Despite all his publicity, Escoffier diligently continued to work very long hours. He would get up at 6:30 a.m. each morning, and be in the kitchens by 7:00 a.m. He supervised the early morning marketing; the provisions which were of the highest quality came from London and Les Halles in Paris. He observed the kitchens, maintaining a calm, untroubled atmosphere of primary importance to him. Then, he returned to his office to have breakfast and write the daily menus. At 11:00 a.m. he met with the manager and headwaiters to discuss the expected guests for lunch. The information Escoffier wanted from the waiters included the guests' names, likes and dislikes, nationality, number at each table, and the approximate amount they would spend. After lunch, at 1:30 p.m., Escoffier would read, write or meditate in his
office. Then he would go out to see his suppliers, usually on foot, walking all over London. Escoffier would return to the kitchens at 6.00 p.m. to prepare for evening service, which ran from 7:00 p.m. until 1:00 a.m. He would have a light meal of soup with a sprinkling of rice, and fruit at 9:00 p.m. if he had not been invited to join some distinguished guest. About midnight, Escoffier would retire to his fifth-floor apartment, leaving the last hour of service to the ten remaining cooks.

Escoffier was a practicing Catholic and went to church each Sunday. He could not stand poverty and injustice. He carefully avoided wasting food, saving literally everything for the poor including used coffee grounds and tea leaves which they could use again, and toast used to garnish plates. Each morning, the Little Sisters of the Poor would come in a cart drawn by an old horse to collect whatever Escoffier had for them. When Escoffier learned that their old horse had died, he gave them enough money to buy a new one.

Escoffier wrote a famous column in L'Art Culinaire entitled, L'Ecole des Menus: etude et composition des menus modernes a la maison, a la hotel, et au restaurant, from 1894 onwards. In 1902 Escoffier wrote Le Guide Culinaire (The Escoffier Cookbook); it has 2,984 recipes. It represents the sum total of the secrets amassed by the old masters which, on leaving their profession, they wished to entrust to their colleagues. The Guide Culinaire had attempted to end the age of empirsm in the kitchen. Everything now was weighed and calculated and recipes class?ified as in a real culinary encyclopedia.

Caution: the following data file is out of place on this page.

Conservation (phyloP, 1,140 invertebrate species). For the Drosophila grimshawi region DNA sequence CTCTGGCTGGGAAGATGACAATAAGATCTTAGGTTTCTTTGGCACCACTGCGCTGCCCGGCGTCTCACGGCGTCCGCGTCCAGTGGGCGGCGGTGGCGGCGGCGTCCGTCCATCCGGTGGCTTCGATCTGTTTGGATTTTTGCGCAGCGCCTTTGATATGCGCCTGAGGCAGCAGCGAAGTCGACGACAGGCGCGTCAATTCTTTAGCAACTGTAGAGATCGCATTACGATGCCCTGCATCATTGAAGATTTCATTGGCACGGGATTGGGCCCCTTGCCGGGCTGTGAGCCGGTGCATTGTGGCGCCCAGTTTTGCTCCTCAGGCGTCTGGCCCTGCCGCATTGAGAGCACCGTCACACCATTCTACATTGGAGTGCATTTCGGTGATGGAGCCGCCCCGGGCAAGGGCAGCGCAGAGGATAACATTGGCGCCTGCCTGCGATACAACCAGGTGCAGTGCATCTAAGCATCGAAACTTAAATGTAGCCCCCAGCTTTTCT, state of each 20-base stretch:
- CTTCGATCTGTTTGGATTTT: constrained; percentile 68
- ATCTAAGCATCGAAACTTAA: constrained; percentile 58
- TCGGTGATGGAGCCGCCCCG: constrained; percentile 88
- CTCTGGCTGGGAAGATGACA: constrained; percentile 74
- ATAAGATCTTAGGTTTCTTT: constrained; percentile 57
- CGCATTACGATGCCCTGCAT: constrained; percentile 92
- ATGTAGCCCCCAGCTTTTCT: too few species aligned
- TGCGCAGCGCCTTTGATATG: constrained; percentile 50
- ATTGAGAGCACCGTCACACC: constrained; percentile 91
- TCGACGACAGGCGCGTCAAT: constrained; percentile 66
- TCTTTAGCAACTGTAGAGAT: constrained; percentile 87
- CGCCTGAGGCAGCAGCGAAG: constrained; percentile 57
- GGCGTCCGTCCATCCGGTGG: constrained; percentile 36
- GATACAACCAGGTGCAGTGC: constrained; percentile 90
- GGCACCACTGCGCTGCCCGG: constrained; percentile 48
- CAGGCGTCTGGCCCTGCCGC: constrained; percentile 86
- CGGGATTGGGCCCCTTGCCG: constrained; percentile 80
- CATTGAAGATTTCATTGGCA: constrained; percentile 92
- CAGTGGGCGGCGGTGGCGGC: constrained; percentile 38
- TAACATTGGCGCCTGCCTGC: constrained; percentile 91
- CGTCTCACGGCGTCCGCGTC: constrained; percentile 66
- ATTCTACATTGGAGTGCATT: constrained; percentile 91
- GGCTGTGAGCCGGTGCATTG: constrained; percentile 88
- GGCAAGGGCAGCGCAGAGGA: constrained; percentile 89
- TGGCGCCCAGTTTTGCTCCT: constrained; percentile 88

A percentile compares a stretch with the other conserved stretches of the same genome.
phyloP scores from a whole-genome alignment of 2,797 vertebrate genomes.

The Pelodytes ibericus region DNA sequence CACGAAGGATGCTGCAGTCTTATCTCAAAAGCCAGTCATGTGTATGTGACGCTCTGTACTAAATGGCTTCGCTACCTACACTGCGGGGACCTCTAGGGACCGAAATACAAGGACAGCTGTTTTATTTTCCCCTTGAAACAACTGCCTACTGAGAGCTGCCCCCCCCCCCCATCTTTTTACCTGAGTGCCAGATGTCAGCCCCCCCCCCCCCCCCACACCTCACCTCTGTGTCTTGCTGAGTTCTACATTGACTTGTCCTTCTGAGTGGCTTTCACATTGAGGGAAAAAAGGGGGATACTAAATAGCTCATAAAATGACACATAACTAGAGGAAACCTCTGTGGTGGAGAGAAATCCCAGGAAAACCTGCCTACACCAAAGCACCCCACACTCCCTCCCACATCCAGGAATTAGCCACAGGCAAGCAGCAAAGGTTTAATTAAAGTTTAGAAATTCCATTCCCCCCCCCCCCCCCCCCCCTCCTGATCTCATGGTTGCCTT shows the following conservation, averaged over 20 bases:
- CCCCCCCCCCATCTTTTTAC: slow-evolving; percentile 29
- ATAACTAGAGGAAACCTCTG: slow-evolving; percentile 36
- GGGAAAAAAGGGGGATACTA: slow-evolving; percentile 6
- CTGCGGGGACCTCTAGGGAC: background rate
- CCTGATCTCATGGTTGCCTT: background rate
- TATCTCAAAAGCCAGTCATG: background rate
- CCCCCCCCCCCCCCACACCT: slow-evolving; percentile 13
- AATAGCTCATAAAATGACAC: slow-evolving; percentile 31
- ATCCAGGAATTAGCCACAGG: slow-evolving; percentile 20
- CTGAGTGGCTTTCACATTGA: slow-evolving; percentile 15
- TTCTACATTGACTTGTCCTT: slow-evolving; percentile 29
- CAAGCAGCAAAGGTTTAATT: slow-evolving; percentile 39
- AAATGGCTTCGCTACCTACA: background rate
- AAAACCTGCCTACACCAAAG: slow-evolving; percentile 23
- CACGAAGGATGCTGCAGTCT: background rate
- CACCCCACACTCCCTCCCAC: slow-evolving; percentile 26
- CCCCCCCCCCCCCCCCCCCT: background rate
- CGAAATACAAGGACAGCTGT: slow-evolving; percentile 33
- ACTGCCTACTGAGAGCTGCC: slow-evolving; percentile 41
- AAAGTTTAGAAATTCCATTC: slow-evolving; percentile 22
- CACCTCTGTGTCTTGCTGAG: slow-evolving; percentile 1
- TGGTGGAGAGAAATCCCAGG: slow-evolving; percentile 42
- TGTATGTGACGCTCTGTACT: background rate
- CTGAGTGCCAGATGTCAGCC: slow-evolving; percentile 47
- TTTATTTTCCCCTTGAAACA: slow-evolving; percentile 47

In 1904 J.P. Morgan, owner of the German shipping company, Hamburg-Amerika, invited Escoffier to plan its kitchens. Morgan decided to introduce an a la carte service for his better customers. The service was to be named The Ritz-Carlton Restaurants. On the ships, space was limited so Escoffier had to carefully organize the kitchen. He planned the kitchen so well that there was ample room for his team of cooks.

Le Carnet d'Epicure was a French publication which Escoffier helped to found in London in 1910. Escof?fier frequently wrote for this publication until it was discontinued at the beginning of World War I. Also in 1910 he wrote down his plan of social insurance. It included rest homes for the needy elderly, retirement pensions, unemploy?ment relief, a tax on unmarried people, and a graduated in?come tax.

It coincides broadly with latter-day developments of French social policy and of course in essence resembles features of Britain's Welfare State. But in 1910 such ideas must have seemed danger?ously revolutionary. His foresight in the matter of international amity, his vision of the United Nations of today is evident from his writing.

On August 9, 1911, Escoffier nearly lost his life. A fire started in the Carlton's kitchen's service elevator, while Escoffier was in another elevator going to his fifth-floor apartment. The fire spread extremely quickly. Just as Escoffier stepped off, the elevator collapsed with the most fearful clatter. Escoffier and the others cut off on the upper floors were finally able to come down by means of an iron lad?der which ran the length of the adjoining building, His. Majesty's Theatre.

Escoffier had remained calm, and on being con?gratulated on his escape replied: What do you
expect? In the twelve years that I have been in this hotel I have been responsible for roasting so many thousand chickens that they perhaps wanted to take their revenge. They have only succeeded in singeing my feathers. I shall get off lightly with a new wardrobe.